Nation & World

United States House OKs farm bill with major food stamps changes

U.S. House Speaker Paul Ryan holds his weekly press conference with reporters on Thursday, January 18, 2018 on Capitol Hill in Washington, D.C. (Cheriss May/NurPhoto/Zuma Press/TNS)
U.S. House Speaker Paul Ryan holds his weekly press conference with reporters on Thursday, January 18, 2018 on Capitol Hill in Washington, D.C. (Cheriss May/NurPhoto/Zuma Press/TNS)

WASHINGTON — The U.S. House of Representatives on Thursday approved a massive Republican farm bill with changes to the government food stamps program that make it unlikely to become law in this form.

The Senate is considering its own farm bill with no major changes to the Supplemental Nutrition Assistance Program (SNAP) used by more than 40 million Americans, or about 12 percent of the total U.S. population.

The House passed the $867 billion farm bill in a 213-to-211 vote, earning the support of some conservative Republicans who helped defeat it in May after its renewal became entangled in an unrelated debate over immigration.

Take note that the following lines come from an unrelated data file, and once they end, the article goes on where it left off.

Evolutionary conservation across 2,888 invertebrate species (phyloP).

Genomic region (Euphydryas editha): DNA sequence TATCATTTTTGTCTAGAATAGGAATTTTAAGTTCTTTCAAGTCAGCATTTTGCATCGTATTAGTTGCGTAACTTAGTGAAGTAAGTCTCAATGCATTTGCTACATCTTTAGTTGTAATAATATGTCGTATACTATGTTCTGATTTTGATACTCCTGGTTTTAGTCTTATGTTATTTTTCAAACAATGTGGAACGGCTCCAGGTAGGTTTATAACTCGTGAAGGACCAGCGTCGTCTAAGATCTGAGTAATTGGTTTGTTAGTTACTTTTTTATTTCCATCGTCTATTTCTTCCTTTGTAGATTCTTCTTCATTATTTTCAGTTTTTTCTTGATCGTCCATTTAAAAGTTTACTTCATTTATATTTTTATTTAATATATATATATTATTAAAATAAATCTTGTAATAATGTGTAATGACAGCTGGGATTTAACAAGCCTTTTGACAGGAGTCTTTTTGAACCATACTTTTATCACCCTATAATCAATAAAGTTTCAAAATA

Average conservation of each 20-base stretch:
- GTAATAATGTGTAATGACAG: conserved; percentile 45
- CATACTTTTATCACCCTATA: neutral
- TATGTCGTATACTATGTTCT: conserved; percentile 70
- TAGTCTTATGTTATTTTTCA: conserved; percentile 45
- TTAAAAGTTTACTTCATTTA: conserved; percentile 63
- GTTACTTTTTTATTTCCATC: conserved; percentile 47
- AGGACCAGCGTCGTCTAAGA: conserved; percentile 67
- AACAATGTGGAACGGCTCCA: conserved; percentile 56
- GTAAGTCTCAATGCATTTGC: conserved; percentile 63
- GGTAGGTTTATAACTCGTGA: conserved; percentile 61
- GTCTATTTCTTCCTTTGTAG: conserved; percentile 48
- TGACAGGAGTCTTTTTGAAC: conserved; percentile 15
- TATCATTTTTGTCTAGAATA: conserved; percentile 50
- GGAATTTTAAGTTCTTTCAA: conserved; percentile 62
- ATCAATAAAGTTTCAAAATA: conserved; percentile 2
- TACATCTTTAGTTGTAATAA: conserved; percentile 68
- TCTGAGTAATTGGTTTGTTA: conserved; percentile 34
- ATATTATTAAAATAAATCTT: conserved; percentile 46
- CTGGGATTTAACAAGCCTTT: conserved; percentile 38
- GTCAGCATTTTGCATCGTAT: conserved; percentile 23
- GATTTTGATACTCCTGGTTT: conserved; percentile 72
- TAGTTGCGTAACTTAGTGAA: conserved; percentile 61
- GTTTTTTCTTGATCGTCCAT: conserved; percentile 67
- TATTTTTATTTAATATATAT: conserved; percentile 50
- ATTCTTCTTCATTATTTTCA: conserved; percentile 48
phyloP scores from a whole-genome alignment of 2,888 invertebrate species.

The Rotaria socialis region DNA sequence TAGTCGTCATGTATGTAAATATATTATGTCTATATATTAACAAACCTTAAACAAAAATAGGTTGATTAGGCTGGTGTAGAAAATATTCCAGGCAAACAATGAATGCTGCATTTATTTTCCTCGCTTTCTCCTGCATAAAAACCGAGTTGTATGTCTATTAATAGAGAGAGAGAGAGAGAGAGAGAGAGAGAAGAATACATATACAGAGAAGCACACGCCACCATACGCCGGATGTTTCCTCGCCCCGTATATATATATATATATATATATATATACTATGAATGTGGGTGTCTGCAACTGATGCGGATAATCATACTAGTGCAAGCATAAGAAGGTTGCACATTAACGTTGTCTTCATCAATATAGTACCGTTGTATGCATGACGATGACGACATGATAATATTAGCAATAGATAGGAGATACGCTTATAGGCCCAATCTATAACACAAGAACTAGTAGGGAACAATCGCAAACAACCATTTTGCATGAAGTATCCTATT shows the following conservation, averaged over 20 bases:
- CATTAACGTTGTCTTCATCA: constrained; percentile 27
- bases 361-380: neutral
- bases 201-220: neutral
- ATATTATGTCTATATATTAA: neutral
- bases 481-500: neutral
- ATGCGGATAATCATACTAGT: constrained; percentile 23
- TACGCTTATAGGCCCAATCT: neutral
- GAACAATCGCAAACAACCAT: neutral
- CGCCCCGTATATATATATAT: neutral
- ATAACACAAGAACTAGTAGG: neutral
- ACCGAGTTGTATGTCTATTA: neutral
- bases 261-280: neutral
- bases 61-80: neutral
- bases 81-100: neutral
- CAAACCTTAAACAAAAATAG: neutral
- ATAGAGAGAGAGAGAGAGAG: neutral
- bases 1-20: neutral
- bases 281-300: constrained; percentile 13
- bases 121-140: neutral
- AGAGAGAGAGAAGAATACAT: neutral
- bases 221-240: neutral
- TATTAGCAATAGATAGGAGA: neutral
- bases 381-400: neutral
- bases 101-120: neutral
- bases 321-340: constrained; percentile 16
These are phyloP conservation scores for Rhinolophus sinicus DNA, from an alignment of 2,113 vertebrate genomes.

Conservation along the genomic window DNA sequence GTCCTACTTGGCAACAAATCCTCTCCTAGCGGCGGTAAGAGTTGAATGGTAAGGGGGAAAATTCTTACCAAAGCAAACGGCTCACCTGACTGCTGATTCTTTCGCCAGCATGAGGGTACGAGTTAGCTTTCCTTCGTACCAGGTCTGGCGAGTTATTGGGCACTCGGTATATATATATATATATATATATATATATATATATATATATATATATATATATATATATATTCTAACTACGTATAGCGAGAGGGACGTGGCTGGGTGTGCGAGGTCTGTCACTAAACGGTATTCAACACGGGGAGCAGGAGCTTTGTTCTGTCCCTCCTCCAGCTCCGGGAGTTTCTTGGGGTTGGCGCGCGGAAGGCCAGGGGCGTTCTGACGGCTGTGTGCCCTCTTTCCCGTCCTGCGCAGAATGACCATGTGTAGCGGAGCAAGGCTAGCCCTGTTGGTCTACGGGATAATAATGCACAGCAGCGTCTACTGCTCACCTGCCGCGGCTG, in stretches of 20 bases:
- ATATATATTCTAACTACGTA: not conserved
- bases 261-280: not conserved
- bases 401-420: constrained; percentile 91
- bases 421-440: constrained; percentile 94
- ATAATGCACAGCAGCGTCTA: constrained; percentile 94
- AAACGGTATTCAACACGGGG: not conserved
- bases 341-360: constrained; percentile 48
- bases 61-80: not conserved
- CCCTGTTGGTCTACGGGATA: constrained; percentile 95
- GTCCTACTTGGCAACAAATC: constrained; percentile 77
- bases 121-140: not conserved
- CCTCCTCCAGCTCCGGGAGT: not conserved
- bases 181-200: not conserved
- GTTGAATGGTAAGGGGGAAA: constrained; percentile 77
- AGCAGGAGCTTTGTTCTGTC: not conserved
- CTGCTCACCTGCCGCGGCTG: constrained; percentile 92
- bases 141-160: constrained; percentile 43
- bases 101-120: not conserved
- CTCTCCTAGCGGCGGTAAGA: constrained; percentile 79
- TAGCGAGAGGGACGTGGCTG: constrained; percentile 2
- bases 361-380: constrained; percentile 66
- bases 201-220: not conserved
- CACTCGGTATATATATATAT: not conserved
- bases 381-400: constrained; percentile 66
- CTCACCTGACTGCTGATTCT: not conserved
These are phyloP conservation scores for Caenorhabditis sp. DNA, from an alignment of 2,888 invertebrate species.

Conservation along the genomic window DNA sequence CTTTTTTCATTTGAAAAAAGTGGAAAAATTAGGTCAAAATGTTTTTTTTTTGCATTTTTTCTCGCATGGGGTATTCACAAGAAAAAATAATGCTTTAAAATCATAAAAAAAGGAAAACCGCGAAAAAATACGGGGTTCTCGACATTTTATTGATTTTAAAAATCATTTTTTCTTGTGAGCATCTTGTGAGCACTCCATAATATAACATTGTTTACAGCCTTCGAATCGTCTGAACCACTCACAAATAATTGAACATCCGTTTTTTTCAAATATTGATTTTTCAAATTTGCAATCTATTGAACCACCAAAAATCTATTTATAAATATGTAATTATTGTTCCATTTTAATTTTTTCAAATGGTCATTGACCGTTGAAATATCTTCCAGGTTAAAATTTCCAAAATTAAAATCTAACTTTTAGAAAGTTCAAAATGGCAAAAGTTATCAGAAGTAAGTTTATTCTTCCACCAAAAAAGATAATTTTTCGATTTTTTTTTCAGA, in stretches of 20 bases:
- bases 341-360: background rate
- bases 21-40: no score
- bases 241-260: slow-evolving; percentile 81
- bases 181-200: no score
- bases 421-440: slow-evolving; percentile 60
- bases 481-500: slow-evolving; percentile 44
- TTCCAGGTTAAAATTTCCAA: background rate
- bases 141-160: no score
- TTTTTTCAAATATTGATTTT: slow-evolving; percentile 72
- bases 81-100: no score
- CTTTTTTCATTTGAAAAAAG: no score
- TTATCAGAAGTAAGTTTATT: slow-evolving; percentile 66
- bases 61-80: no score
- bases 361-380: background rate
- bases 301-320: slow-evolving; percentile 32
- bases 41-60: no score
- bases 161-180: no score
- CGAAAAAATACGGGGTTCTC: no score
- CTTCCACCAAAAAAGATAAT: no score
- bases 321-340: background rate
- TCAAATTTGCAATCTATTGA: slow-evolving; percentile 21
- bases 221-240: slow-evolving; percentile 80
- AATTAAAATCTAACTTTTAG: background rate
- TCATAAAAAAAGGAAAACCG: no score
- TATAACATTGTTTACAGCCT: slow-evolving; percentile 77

Farm bills are massive, providing funding for diverse programs including food aid, crop subsidies, rural development, conservation and efforts to stem the opioid crisis in rural communities. The last bill came into effect in 2014, two years behind schedule, after extensive congressional negotiations and partisan fights over food stamps.

The Republican SNAP proposals in the current farm bill would expand the number of non-disabled individuals subject to work requirements by raising the top age to 59 from 49 and including more people caring for school-age children. It would also put new limits on state governors’ ability to waive work requirements in economically depressed areas.

Democrats opposed the farm bill, which typically gets bipartisan support, due to the proposed SNAP changes. The Senate, where Republicans hold a slim 51-49 majority and passing most legislation requires 60 votes, is working on its own bipartisan version of the legislation.

(Reporting by Amanda Becker; Additional reporting by Mark Weinraub; Editing by Richard Chang)

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